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Criminal Appeals

With one of the strongest reputations for criminal appeals in the province, Michael Bolton has a proven talent for finding and advancing viable grounds of appeal.

Conviction and sentence appeals are complicated, time-sensitive matters that require consultation with a highly experienced criminal lawyer.

Over the years Michael has conducted a number of successful major criminal appeals in the BC Court of Appeal and the Supreme Court of Canada. His criminal appeal experience includes cases dealing with fundamental issues in the law of conspiracy, search and seizure and other cases under Charter of Rights issues, as well as extradition matters.

Grounds of appeal can include an unreasonable verdict or one that cannot be supported by the evidence, errors of law, and miscarriage of justice.

Lawyers frequently consult with him for an opinion regarding a possible criminal appeal. He was recently involved in a Supreme Court of Canada appeal brought by Special Prosecutors against the decision of the BC Court of Appeal dealing with an important issue of informer privilege (decision pending).



USA v. Lorenz, 2007 BCCA 342 – Madam Justice Newbury

extradition – co-conspirators – conspiracy to possess and to traffic heroin
Mr. Lorenz drove the co-conspirators to locations where the heroin was transferred using another vehicle but the extradition judge concluded that actions and declarations of co-conspirators could not be used as evidence against Mr. Lorenz that he was involved in the conspiracy in the absence of proof of his probable membership in the conspiracy. Mr. Lorenz was discharged and not surrendered for extradition. Madam Justice Newbury dismissed the appeal by the Attorney General of Canada against Mr. Lorenz’ discharge.


R. v. Vukelich, 1996 CanLII 1005 BCCA

Charter – voir dire – conspiracy to import cocaine
This is the leading case in determining when an accused is entitled to the right to a voir dire in order to challenge the constitutionality of a search. At the “Vukelich hearing,” upon hearing Counsel submissions, and if need be, support by affidavits, the Court determines if the accused meets the threshold to have a voir dire, where the Charter issues will be argued. If the accused succeeds, there is a chance that a resolution to the Charter issue might end the prosecution altogether.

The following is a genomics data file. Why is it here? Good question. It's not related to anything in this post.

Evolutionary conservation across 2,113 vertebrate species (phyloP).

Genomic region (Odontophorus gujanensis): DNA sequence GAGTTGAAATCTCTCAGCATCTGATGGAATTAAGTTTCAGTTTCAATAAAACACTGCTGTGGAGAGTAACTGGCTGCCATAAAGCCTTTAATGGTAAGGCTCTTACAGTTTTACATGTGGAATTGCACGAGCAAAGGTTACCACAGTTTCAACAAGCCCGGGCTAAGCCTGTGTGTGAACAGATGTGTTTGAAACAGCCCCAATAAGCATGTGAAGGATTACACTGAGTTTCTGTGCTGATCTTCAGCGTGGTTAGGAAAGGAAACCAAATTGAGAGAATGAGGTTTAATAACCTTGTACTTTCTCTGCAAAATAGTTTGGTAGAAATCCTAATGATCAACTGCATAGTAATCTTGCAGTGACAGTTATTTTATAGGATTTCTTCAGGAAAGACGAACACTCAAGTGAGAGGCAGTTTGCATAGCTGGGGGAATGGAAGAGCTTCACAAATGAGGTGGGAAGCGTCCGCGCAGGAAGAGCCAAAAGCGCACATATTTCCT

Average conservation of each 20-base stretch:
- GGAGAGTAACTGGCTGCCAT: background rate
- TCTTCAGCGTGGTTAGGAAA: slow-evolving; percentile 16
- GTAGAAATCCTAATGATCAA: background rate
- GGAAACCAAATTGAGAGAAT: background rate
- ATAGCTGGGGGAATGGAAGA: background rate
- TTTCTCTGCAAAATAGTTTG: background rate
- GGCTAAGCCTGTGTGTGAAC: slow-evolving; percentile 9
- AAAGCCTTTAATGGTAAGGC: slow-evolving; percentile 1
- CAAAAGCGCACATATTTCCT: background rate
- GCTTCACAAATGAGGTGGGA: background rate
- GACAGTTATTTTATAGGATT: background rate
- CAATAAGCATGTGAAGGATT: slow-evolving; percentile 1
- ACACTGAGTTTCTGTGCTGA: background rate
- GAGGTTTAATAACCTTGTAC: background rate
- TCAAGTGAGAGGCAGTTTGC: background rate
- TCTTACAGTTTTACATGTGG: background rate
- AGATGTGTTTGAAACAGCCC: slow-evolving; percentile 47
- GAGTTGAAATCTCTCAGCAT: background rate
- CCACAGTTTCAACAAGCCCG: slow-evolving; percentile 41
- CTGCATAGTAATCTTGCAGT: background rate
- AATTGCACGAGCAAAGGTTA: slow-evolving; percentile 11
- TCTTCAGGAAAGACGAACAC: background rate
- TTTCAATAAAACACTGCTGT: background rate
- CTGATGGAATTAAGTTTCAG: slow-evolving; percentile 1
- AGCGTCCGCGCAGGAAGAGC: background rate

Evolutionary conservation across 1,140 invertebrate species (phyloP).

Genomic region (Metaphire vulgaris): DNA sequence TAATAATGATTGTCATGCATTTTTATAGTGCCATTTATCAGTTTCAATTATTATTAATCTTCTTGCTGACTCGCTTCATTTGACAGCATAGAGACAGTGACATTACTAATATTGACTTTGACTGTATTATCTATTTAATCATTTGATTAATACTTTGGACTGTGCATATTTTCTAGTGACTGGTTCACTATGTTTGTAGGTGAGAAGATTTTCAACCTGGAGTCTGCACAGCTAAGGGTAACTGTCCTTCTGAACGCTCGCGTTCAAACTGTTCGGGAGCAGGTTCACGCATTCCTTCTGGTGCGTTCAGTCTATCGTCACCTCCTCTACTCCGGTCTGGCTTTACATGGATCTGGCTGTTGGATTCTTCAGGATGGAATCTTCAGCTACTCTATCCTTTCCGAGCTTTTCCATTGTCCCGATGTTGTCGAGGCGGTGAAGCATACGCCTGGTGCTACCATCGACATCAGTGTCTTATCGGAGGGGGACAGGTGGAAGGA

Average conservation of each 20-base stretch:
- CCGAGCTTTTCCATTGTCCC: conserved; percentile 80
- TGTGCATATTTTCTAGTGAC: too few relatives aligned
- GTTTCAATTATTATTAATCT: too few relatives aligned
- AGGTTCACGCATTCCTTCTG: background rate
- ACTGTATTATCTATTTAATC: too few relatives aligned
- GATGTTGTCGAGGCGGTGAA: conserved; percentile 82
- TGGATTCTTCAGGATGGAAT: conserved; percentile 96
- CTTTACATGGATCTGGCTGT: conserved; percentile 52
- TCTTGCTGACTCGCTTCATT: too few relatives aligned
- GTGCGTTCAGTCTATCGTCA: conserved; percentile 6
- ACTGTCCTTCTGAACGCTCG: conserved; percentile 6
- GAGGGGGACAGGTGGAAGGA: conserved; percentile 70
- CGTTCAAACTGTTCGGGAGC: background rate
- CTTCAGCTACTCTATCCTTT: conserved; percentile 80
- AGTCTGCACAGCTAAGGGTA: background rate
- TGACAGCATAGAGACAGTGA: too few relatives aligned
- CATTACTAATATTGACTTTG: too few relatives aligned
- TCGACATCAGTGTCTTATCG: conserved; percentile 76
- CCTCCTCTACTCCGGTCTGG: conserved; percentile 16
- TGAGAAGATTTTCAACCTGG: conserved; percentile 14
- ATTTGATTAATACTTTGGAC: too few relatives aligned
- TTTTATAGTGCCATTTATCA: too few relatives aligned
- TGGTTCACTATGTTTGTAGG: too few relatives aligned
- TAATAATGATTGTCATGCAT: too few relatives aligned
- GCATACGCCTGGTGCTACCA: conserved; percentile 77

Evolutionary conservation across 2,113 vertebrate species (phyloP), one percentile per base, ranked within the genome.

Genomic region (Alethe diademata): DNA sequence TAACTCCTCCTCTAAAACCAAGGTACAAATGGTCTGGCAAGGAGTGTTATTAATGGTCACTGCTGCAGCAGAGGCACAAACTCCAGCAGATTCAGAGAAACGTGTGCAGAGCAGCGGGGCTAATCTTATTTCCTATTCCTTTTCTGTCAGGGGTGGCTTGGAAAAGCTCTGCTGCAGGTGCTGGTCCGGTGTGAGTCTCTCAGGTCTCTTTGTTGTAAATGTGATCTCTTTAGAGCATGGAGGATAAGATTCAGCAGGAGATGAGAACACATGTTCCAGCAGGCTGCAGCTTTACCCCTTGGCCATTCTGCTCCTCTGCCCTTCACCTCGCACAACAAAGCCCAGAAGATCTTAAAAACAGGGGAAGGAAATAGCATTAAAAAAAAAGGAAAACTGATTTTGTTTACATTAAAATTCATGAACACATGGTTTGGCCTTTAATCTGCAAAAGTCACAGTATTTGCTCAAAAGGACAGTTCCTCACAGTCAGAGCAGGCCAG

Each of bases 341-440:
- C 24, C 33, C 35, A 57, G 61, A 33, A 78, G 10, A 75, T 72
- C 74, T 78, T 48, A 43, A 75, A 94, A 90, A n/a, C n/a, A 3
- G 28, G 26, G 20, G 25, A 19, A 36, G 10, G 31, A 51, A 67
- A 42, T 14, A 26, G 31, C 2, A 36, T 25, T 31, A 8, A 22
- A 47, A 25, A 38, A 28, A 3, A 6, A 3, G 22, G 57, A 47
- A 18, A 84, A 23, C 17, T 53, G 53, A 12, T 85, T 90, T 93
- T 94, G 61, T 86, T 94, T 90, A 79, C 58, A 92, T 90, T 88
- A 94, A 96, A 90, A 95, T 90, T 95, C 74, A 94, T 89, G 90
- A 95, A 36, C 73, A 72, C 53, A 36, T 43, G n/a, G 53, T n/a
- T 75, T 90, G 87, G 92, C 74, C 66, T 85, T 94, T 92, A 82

R. v. Saunders, 1990 1 SCR 1020 – McLaughlin CJC

conspiracy to import heroin – fundamental principle that charge must be proved
The accused was charged with conspiracy to import heroin. The Crown evidence revealed that a courier imported cocaine. The judge told the jury that they could convict the accused if they were satisfied that the accused had conspired to import any drug. The Supreme Court of Canada dismissed the Crown’s appeal from BC Court of Appeal. It is a fundamental principle of the criminal law that the offence specified in the indictment must be proved. The accused cannot be convicted if a narcotic other than the one specified, is proven.


R. v. Donaldson, 1990 CanLii 630 BCCA – Justice E. Hinkson

conspiracy – fraud – wiretap
The accused were acquitted at their trial after the judge found that the Crown had been deceptive by stating they spoke to a “reliable, confidential source,” when in fact the police source was a wiretap. The Crown appealed the ruling. At the Court of Appeal, Justice Hinkson dismissed the Crown appeal after looking at the facts and deciding that approving this practice would bring the administration of justices into disrepute.

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